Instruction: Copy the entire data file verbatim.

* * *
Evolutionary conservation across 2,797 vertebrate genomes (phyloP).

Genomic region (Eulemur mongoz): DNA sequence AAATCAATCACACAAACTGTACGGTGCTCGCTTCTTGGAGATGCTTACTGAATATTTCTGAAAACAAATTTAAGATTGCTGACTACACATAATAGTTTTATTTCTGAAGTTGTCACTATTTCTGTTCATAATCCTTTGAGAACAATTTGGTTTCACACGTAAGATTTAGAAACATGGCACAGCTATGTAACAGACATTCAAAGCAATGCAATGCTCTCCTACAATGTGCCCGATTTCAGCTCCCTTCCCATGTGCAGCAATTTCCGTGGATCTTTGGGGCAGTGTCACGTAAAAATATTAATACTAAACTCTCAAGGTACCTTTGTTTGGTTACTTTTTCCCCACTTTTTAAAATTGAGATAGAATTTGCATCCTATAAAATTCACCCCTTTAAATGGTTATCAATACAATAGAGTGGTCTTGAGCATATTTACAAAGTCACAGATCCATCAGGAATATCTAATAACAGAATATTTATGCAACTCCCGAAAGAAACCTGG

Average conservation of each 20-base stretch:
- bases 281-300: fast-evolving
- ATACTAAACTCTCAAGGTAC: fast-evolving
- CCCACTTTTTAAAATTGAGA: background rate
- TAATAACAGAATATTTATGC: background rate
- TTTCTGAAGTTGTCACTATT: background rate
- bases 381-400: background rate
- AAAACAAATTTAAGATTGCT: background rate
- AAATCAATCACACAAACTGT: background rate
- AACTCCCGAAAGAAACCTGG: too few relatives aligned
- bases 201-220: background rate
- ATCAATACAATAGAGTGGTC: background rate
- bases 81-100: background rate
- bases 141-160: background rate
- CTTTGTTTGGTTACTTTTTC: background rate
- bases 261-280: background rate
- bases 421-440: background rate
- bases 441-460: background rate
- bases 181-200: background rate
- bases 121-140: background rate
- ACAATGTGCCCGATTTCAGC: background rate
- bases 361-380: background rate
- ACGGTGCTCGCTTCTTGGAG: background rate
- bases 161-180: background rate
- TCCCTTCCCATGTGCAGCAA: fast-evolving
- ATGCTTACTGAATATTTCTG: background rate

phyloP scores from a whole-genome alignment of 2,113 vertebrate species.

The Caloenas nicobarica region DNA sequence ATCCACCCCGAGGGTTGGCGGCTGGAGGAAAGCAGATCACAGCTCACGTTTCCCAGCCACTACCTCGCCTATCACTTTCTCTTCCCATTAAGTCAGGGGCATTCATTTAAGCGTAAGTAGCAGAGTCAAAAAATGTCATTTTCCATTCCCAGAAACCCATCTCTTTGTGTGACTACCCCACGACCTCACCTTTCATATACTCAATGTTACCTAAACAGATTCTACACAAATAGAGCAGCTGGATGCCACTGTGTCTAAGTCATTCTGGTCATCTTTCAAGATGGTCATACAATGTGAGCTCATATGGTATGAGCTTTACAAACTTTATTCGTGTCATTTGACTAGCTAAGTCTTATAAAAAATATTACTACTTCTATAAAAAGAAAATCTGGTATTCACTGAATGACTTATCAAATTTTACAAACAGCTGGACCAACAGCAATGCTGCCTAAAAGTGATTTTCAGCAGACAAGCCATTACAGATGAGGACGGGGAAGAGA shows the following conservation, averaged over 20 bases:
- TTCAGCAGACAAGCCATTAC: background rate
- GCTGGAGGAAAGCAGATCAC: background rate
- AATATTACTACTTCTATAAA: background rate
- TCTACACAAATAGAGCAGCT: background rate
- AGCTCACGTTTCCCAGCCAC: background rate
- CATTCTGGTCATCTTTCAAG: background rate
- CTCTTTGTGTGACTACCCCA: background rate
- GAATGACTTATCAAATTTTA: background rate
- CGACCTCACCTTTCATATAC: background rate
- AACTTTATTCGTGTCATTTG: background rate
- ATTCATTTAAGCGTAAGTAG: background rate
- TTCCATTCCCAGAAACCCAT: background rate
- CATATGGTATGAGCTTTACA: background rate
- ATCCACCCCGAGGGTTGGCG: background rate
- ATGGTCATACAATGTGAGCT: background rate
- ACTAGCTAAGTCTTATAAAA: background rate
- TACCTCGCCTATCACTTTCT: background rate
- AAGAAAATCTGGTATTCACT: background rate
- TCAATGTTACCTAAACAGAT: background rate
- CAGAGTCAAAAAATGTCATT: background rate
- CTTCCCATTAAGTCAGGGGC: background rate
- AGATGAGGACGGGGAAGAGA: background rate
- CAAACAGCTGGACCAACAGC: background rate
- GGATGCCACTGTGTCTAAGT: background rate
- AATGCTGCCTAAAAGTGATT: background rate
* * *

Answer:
Evolutionary conservation across 2,797 vertebrate genomes (phyloP).

Genomic region (Eulemur mongoz): DNA sequence AAATCAATCACACAAACTGTACGGTGCTCGCTTCTTGGAGATGCTTACTGAATATTTCTGAAAACAAATTTAAGATTGCTGACTACACATAATAGTTTTATTTCTGAAGTTGTCACTATTTCTGTTCATAATCCTTTGAGAACAATTTGGTTTCACACGTAAGATTTAGAAACATGGCACAGCTATGTAACAGACATTCAAAGCAATGCAATGCTCTCCTACAATGTGCCCGATTTCAGCTCCCTTCCCATGTGCAGCAATTTCCGTGGATCTTTGGGGCAGTGTCACGTAAAAATATTAATACTAAACTCTCAAGGTACCTTTGTTTGGTTACTTTTTCCCCACTTTTTAAAATTGAGATAGAATTTGCATCCTATAAAATTCACCCCTTTAAATGGTTATCAATACAATAGAGTGGTCTTGAGCATATTTACAAAGTCACAGATCCATCAGGAATATCTAATAACAGAATATTTATGCAACTCCCGAAAGAAACCTGG

Average conservation of each 20-base stretch:
- bases 281-300: fast-evolving
- ATACTAAACTCTCAAGGTAC: fast-evolving
- CCCACTTTTTAAAATTGAGA: background rate
- TAATAACAGAATATTTATGC: background rate
- TTTCTGAAGTTGTCACTATT: background rate
- bases 381-400: background rate
- AAAACAAATTTAAGATTGCT: background rate
- AAATCAATCACACAAACTGT: background rate
- AACTCCCGAAAGAAACCTGG: too few relatives aligned
- bases 201-220: background rate
- ATCAATACAATAGAGTGGTC: background rate
- bases 81-100: background rate
- bases 141-160: background rate
- CTTTGTTTGGTTACTTTTTC: background rate
- bases 261-280: background rate
- bases 421-440: background rate
- bases 441-460: background rate
- bases 181-200: background rate
- bases 121-140: background rate
- ACAATGTGCCCGATTTCAGC: background rate
- bases 361-380: background rate
- ACGGTGCTCGCTTCTTGGAG: background rate
- bases 161-180: background rate
- TCCCTTCCCATGTGCAGCAA: fast-evolving
- ATGCTTACTGAATATTTCTG: background rate

phyloP scores from a whole-genome alignment of 2,113 vertebrate species.

The Caloenas nicobarica region DNA sequence ATCCACCCCGAGGGTTGGCGGCTGGAGGAAAGCAGATCACAGCTCACGTTTCCCAGCCACTACCTCGCCTATCACTTTCTCTTCCCATTAAGTCAGGGGCATTCATTTAAGCGTAAGTAGCAGAGTCAAAAAATGTCATTTTCCATTCCCAGAAACCCATCTCTTTGTGTGACTACCCCACGACCTCACCTTTCATATACTCAATGTTACCTAAACAGATTCTACACAAATAGAGCAGCTGGATGCCACTGTGTCTAAGTCATTCTGGTCATCTTTCAAGATGGTCATACAATGTGAGCTCATATGGTATGAGCTTTACAAACTTTATTCGTGTCATTTGACTAGCTAAGTCTTATAAAAAATATTACTACTTCTATAAAAAGAAAATCTGGTATTCACTGAATGACTTATCAAATTTTACAAACAGCTGGACCAACAGCAATGCTGCCTAAAAGTGATTTTCAGCAGACAAGCCATTACAGATGAGGACGGGGAAGAGA shows the following conservation, averaged over 20 bases:
- TTCAGCAGACAAGCCATTAC: background rate
- GCTGGAGGAAAGCAGATCAC: background rate
- AATATTACTACTTCTATAAA: background rate
- TCTACACAAATAGAGCAGCT: background rate
- AGCTCACGTTTCCCAGCCAC: background rate
- CATTCTGGTCATCTTTCAAG: background rate
- CTCTTTGTGTGACTACCCCA: background rate
- GAATGACTTATCAAATTTTA: background rate
- CGACCTCACCTTTCATATAC: background rate
- AACTTTATTCGTGTCATTTG: background rate
- ATTCATTTAAGCGTAAGTAG: background rate
- TTCCATTCCCAGAAACCCAT: background rate
- CATATGGTATGAGCTTTACA: background rate
- ATCCACCCCGAGGGTTGGCG: background rate
- ATGGTCATACAATGTGAGCT: background rate
- ACTAGCTAAGTCTTATAAAA: background rate
- TACCTCGCCTATCACTTTCT: background rate
- AAGAAAATCTGGTATTCACT: background rate
- TCAATGTTACCTAAACAGAT: background rate
- CAGAGTCAAAAAATGTCATT: background rate
- CTTCCCATTAAGTCAGGGGC: background rate
- AGATGAGGACGGGGAAGAGA: background rate
- CAAACAGCTGGACCAACAGC: background rate
- GGATGCCACTGTGTCTAAGT: background rate
- AATGCTGCCTAAAAGTGATT: background rate